There is something distinctly homely about Haydn’s London Flute Trios. Somehow, the transparency of the texture and modest technical demands on both performer and listener combine to conjure up an attractive simplicity. Although far from deep or challenging, these works have a sophistication which makes them well worth hearing. This new recording from the appropriately named Diversions label presents all four trios together with two works by Carl Philipp Stamitz.
In keeping with the nature of the music, these performances have a gentility and modesty about them. At no stage does the interpretation stand in the way of an appreciation of Haydn’s writing; and at all times the playing – apart from the most minute discrepancies in ensemble – is perfectly matched to the music. The flutes of Peter Harrison and Lesley Holliday are well balanced and Rachel Gray’s contribution on the cello blends with subtlety. After a while, though, this demure approach needs variety. The Vivace rondo that closes the first Trio seems rather staid and hardly captures Haydn’s humour. In general the phrasing of the flute parts would benefit from being more lyrical: often it comes across as rather too foursquare.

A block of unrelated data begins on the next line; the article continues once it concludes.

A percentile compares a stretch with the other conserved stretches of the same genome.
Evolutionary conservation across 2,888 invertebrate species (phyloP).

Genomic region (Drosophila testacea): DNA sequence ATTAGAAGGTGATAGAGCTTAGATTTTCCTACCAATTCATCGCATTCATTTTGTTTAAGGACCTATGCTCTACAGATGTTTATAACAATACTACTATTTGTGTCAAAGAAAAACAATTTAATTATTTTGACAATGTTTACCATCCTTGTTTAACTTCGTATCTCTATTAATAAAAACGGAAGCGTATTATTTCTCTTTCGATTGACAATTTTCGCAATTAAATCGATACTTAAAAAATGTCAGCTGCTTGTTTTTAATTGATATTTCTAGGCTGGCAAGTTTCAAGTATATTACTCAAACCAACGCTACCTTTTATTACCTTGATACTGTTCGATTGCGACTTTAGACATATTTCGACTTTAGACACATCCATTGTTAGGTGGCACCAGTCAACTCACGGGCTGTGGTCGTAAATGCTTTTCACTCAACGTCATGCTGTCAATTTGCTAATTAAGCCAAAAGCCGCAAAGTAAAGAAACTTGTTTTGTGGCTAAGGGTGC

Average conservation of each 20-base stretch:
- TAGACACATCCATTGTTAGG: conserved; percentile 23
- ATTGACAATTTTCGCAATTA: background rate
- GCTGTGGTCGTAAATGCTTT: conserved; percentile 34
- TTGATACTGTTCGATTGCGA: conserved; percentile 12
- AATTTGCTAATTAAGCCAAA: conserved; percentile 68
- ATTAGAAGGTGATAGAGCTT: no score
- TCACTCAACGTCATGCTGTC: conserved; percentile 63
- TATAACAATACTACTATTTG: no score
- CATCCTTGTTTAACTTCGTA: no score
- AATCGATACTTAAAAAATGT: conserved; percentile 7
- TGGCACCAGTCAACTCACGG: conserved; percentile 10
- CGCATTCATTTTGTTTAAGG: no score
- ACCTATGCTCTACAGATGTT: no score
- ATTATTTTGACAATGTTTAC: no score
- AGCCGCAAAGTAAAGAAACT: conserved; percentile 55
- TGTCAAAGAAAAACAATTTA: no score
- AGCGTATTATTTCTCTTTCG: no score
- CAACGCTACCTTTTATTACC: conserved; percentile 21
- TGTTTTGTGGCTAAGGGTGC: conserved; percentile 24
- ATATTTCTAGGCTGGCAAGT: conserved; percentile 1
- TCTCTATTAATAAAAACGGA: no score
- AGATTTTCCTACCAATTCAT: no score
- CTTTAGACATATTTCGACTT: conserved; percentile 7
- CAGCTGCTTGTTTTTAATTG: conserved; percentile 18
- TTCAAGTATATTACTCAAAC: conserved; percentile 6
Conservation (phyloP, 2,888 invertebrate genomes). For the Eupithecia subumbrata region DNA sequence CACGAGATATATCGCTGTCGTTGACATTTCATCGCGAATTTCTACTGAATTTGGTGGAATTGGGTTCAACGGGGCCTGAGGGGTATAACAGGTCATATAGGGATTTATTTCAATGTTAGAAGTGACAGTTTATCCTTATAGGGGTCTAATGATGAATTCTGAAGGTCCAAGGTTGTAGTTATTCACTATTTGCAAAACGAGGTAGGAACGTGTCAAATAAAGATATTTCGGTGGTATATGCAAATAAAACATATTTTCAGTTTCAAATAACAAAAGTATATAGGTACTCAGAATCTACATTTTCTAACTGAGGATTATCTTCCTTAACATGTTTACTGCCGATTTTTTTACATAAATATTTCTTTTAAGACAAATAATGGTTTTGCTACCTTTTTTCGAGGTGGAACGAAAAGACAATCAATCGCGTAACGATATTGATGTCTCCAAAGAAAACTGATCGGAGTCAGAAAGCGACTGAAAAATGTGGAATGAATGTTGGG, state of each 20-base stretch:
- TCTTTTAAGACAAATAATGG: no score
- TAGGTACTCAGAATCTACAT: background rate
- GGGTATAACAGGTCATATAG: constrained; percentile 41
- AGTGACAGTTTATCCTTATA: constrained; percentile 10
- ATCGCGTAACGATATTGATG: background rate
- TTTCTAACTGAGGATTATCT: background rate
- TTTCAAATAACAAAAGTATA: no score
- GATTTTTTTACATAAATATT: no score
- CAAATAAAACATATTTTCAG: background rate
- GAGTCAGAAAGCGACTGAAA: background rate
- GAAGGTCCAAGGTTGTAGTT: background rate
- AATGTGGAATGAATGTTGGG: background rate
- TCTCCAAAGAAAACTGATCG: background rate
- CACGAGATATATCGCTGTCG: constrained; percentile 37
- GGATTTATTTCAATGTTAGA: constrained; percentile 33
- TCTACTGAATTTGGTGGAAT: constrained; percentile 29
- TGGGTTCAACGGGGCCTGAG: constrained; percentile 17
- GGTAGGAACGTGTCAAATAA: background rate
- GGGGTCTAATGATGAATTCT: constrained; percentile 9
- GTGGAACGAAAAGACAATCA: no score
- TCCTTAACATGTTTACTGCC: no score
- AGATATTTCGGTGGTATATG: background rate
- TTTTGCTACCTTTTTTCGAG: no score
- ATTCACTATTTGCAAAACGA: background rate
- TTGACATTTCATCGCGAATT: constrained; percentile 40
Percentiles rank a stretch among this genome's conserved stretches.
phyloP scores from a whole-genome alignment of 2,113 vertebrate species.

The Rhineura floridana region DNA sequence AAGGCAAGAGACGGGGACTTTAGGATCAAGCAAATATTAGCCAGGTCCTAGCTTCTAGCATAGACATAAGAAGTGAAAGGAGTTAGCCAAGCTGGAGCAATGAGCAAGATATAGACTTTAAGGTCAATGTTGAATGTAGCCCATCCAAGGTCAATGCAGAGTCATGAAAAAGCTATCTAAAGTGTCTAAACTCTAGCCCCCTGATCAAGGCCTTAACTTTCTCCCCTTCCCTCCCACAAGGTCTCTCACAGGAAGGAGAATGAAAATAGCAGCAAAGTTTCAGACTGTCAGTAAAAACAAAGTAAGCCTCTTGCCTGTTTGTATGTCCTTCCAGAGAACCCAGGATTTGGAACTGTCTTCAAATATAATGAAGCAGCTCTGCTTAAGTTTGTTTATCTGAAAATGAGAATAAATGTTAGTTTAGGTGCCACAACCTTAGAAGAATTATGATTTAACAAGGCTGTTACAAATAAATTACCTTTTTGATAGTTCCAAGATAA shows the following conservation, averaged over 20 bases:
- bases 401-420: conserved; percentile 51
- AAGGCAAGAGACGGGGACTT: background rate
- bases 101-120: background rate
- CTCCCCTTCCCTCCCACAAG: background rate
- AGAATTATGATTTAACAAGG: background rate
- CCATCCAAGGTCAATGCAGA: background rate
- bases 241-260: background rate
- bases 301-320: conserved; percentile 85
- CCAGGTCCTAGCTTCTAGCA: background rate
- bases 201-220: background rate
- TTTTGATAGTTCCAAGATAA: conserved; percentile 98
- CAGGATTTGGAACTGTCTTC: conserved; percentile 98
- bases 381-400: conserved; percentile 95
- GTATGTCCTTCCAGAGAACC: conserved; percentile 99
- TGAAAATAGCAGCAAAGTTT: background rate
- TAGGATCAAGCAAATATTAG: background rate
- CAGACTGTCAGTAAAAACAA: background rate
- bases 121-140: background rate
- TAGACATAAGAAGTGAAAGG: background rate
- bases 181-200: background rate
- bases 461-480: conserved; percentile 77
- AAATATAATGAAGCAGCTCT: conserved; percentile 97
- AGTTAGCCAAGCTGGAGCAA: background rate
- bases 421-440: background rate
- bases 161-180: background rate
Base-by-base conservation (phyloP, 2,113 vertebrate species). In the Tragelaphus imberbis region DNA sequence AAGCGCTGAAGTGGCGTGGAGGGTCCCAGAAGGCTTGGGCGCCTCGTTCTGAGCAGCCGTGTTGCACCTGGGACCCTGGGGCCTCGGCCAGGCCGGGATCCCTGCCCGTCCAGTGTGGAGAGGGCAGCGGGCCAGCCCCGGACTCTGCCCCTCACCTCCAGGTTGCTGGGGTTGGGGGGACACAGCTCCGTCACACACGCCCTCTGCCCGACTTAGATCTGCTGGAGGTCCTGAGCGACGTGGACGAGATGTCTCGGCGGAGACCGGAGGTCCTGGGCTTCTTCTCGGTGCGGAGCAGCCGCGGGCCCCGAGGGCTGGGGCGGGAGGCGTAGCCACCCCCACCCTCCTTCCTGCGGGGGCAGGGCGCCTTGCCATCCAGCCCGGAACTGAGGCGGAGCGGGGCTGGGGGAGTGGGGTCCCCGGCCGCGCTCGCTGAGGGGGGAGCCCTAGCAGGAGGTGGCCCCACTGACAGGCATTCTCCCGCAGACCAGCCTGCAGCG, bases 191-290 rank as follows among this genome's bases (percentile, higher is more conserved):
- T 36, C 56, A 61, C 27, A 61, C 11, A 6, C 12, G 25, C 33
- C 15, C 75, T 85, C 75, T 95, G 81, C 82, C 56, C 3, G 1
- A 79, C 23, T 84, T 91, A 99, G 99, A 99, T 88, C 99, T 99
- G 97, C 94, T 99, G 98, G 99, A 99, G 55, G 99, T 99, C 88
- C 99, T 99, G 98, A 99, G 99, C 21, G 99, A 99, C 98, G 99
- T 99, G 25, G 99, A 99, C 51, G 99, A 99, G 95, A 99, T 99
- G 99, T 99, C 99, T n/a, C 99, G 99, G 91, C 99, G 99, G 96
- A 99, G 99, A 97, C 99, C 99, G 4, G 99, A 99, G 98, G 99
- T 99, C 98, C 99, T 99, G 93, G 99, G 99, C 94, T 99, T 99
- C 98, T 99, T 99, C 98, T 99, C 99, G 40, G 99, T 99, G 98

For the most part the recording is clear and precise, and the acoustic is suited to the repertoire. However, something rather odd has happened either to the levels or the relative position of the instrumentalists to the microphone. In the Stamitz Duetto, the flutes appear to be very close; in the trios the sound is rather more muffled, and – most curiously – the balance seems to vary between the movements of individual works. Nevertheless, in listening to this disc one can almost imagine oneself back in the eighteenth century hearing a domestic performance. The dry acoustic creates an atmosphere which – with a little imagination – re-creates the conditions of a 1790s drawing-room. Both Stamitz’s and Haydn’s music work well in this environment, though Haydn’s is by far the most rewarding. In short, this is a perfectly pleasant disc which succeeds within its modest terms of reference; indeed, as befits the label, it is most diverting.